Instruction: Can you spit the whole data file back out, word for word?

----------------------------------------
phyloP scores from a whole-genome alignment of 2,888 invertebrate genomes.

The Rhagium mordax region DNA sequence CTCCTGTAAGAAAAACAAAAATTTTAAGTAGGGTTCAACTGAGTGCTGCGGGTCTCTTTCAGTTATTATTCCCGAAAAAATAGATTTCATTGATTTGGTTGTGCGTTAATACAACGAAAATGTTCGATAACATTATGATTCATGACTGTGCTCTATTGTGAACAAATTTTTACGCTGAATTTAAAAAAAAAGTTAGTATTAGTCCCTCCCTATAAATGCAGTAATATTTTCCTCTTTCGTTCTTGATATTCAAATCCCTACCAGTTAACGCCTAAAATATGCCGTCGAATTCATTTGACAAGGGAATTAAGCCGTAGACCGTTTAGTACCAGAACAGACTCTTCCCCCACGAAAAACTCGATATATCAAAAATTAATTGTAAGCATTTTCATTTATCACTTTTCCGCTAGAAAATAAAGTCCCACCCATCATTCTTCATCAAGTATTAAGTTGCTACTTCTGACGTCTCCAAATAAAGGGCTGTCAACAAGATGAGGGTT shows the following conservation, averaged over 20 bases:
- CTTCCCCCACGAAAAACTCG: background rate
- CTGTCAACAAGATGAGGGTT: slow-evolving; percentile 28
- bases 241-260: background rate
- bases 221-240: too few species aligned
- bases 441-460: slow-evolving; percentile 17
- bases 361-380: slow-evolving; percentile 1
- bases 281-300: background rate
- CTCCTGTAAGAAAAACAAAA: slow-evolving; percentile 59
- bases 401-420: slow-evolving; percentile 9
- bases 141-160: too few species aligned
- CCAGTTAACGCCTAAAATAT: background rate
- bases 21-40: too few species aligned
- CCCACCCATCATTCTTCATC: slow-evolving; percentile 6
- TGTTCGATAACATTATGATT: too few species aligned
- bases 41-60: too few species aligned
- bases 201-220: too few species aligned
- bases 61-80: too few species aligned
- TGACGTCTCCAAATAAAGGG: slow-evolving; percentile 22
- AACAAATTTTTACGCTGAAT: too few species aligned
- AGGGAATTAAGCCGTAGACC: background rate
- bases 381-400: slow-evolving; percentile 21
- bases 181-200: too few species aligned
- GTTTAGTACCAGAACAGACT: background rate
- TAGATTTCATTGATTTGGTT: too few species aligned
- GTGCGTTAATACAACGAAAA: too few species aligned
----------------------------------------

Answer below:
phyloP scores from a whole-genome alignment of 2,888 invertebrate genomes.

The Rhagium mordax region DNA sequence CTCCTGTAAGAAAAACAAAAATTTTAAGTAGGGTTCAACTGAGTGCTGCGGGTCTCTTTCAGTTATTATTCCCGAAAAAATAGATTTCATTGATTTGGTTGTGCGTTAATACAACGAAAATGTTCGATAACATTATGATTCATGACTGTGCTCTATTGTGAACAAATTTTTACGCTGAATTTAAAAAAAAAGTTAGTATTAGTCCCTCCCTATAAATGCAGTAATATTTTCCTCTTTCGTTCTTGATATTCAAATCCCTACCAGTTAACGCCTAAAATATGCCGTCGAATTCATTTGACAAGGGAATTAAGCCGTAGACCGTTTAGTACCAGAACAGACTCTTCCCCCACGAAAAACTCGATATATCAAAAATTAATTGTAAGCATTTTCATTTATCACTTTTCCGCTAGAAAATAAAGTCCCACCCATCATTCTTCATCAAGTATTAAGTTGCTACTTCTGACGTCTCCAAATAAAGGGCTGTCAACAAGATGAGGGTT shows the following conservation, averaged over 20 bases:
- CTTCCCCCACGAAAAACTCG: background rate
- CTGTCAACAAGATGAGGGTT: slow-evolving; percentile 28
- bases 241-260: background rate
- bases 221-240: too few species aligned
- bases 441-460: slow-evolving; percentile 17
- bases 361-380: slow-evolving; percentile 1
- bases 281-300: background rate
- CTCCTGTAAGAAAAACAAAA: slow-evolving; percentile 59
- bases 401-420: slow-evolving; percentile 9
- bases 141-160: too few species aligned
- CCAGTTAACGCCTAAAATAT: background rate
- bases 21-40: too few species aligned
- CCCACCCATCATTCTTCATC: slow-evolving; percentile 6
- TGTTCGATAACATTATGATT: too few species aligned
- bases 41-60: too few species aligned
- bases 201-220: too few species aligned
- bases 61-80: too few species aligned
- TGACGTCTCCAAATAAAGGG: slow-evolving; percentile 22
- AACAAATTTTTACGCTGAAT: too few species aligned
- AGGGAATTAAGCCGTAGACC: background rate
- bases 381-400: slow-evolving; percentile 21
- bases 181-200: too few species aligned
- GTTTAGTACCAGAACAGACT: background rate
- TAGATTTCATTGATTTGGTT: too few species aligned
- GTGCGTTAATACAACGAAAA: too few species aligned